The garbage truck driver involved in the crash that killed an 18 year-old bike rider in Bendigo has a history of methamphetamine use, a court has been told.
When police attended the crash scene the driver, Mathew Gray, 41, tested positive to the drug in a preliminary oral fluid test, police allege. A blood sample was then taken at hospital.
He also allegedly admitted to having smoked about 0.15 grams of methamphetamine the night before.
Detective Senior Constable Ben Oliver, from the Major Collision Investigation Unit, told the court that while analysis of the blood sample was ongoing, early results suggested it contained a "reportable amount" of methamphetamine.
He said Mr Gray's use of methamphetamine raised significant concerns for the safety of the public, especially as he was employed to drive trucks.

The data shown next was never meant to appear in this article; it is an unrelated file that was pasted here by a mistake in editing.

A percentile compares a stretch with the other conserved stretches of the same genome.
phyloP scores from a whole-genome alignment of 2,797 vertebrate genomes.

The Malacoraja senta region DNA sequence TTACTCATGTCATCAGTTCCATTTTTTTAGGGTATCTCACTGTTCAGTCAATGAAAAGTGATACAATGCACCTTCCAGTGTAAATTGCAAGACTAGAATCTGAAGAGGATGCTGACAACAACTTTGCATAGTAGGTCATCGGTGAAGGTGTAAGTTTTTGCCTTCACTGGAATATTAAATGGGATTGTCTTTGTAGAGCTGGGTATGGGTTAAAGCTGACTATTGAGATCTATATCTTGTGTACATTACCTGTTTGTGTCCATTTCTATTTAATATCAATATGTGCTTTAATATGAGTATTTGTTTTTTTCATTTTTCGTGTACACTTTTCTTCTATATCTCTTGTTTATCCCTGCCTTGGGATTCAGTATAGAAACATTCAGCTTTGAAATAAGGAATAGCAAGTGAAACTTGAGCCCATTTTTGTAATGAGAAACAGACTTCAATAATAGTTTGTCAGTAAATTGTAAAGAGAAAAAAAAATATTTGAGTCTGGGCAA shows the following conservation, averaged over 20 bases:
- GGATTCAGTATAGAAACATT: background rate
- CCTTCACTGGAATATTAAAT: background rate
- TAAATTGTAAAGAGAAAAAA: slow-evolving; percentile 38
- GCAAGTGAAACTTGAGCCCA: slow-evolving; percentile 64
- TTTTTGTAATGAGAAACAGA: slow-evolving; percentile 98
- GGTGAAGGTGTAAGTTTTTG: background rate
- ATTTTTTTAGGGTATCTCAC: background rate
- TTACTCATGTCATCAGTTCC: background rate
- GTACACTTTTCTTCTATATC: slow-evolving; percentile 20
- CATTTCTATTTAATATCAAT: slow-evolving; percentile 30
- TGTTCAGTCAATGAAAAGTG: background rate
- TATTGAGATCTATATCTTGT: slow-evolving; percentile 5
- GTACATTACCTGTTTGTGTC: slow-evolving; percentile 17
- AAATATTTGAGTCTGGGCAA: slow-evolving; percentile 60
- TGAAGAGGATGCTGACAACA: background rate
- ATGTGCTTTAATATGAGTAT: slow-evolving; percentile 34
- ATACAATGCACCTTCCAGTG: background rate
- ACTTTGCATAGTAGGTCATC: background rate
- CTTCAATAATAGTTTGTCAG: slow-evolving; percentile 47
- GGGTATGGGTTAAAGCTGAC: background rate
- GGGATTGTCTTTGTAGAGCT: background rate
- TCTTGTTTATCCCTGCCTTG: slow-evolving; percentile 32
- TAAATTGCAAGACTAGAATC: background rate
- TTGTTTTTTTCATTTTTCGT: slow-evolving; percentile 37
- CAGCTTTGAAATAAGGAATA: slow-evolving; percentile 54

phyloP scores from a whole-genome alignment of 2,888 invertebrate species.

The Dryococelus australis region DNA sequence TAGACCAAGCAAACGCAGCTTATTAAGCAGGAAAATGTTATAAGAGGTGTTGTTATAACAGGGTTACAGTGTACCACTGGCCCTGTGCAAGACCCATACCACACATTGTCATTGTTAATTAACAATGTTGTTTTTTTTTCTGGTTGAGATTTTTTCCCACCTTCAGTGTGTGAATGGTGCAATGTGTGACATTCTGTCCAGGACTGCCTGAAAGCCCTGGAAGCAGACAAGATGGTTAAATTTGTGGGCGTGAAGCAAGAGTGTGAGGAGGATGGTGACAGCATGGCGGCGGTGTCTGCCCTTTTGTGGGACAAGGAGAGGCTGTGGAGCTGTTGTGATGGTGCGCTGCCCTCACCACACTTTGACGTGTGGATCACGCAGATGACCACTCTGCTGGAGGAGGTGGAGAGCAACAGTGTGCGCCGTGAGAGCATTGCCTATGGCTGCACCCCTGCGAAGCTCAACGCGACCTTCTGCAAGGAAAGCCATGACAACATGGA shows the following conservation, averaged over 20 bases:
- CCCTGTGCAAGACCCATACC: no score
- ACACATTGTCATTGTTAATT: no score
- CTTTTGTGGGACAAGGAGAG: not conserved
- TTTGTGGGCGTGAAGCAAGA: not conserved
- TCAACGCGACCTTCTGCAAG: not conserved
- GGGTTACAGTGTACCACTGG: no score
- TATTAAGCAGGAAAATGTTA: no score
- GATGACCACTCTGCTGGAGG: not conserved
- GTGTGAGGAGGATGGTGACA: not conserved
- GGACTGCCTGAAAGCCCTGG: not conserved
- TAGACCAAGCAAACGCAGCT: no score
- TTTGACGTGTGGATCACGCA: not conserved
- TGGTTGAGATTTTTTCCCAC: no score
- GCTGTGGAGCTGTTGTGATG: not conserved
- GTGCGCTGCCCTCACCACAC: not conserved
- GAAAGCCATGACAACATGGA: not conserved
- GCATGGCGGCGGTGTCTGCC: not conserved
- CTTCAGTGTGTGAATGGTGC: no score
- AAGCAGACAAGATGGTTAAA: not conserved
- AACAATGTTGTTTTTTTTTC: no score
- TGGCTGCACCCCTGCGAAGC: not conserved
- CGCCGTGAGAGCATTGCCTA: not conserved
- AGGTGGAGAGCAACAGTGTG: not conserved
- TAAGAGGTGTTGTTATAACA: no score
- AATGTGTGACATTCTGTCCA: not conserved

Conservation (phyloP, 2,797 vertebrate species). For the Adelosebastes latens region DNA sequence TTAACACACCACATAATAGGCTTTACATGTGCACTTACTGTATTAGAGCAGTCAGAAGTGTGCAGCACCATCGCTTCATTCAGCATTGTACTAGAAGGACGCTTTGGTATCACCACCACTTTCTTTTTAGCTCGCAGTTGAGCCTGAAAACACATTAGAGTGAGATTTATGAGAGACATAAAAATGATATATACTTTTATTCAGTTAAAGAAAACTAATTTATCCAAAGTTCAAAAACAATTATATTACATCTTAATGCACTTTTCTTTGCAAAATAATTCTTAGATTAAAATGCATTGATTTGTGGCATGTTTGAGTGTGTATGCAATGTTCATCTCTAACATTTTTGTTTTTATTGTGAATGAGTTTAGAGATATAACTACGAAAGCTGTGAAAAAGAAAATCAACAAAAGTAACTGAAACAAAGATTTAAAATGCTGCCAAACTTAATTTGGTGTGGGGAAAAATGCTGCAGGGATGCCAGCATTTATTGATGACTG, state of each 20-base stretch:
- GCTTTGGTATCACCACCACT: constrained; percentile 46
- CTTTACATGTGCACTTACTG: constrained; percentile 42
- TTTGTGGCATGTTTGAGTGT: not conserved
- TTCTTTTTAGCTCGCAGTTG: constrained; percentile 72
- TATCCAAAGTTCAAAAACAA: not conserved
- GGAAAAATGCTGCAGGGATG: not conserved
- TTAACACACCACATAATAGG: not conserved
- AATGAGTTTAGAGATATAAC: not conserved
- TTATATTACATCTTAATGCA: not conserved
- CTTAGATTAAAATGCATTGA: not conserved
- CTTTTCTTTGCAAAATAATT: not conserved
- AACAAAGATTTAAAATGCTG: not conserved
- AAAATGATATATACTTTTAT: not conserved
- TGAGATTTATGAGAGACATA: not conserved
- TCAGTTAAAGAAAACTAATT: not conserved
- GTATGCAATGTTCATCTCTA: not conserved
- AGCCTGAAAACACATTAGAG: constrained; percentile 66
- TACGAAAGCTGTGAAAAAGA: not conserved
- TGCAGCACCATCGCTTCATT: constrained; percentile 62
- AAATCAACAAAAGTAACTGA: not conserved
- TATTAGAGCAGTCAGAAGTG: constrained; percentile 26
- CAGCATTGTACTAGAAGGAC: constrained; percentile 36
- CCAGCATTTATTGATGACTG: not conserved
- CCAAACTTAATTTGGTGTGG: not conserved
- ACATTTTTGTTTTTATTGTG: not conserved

DSC Oliver told the court a previous employer told investigators they dismissed Mr Gray for being affected by drugs at work, while another disclosed that they had suspicions he had been under the influence while working.
Mr Gray had applied for bail in the Bendigo Magistrates' Court on Tuesday, charged with dangerous driving causing death.
He was driving a Bendigo City branded garbage truck truck in Woodward Road in Golden Square when he collided with 18 year-old Michael Keating at the intersection with Hattam Street on Friday, June 7. Keating was on his lunch break.
The court heard there was a give way sign for traffic on Woodward Road.
Mr Gray told police he looked left and right at the intersection, but did not see Mr Keating.
The truck as with many garbage trucks, was left-hand drive.
Such vehicles have been involved with serious incidents with people riding bikes over many years, and demand high skill levels from drivers.
Magistrate John Bentley adjourned the bail application to next month so Mr Gray could seek drug treatment.
In response to a question from Mr Bentley, DSC Oliver said weekly drug screens, drug treatment and a driving ban would "go a long way" to alleviating his concerns about Mr Gray's release on bail.